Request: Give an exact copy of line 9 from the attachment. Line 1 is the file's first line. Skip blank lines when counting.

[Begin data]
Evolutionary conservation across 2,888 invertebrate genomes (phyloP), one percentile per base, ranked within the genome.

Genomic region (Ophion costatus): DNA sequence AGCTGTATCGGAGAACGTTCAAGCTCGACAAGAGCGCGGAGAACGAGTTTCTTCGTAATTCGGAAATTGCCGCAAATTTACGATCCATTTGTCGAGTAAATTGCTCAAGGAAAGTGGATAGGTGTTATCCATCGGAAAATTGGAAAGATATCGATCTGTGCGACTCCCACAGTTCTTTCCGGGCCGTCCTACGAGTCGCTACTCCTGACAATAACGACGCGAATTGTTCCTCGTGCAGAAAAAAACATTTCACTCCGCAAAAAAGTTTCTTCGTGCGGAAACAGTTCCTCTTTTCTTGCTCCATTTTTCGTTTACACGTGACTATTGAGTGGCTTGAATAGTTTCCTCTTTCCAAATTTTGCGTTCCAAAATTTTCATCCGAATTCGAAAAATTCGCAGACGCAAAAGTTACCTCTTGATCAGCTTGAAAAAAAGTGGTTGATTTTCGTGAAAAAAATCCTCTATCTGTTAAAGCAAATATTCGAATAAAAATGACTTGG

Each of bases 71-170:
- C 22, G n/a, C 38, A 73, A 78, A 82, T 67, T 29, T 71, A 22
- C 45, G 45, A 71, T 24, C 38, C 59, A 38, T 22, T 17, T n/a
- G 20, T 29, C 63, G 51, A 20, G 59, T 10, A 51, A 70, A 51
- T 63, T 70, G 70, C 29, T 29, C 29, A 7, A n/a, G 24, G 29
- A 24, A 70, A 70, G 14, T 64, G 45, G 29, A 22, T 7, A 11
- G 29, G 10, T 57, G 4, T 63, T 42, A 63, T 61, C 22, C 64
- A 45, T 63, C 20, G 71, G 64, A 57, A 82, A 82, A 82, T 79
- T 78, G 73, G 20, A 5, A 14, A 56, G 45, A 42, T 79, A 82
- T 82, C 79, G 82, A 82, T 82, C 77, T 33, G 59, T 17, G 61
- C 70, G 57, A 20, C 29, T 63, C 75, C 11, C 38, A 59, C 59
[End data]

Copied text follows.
- G 29, G 10, T 57, G 4, T 63, T 42, A 63, T 61, C 22, C 64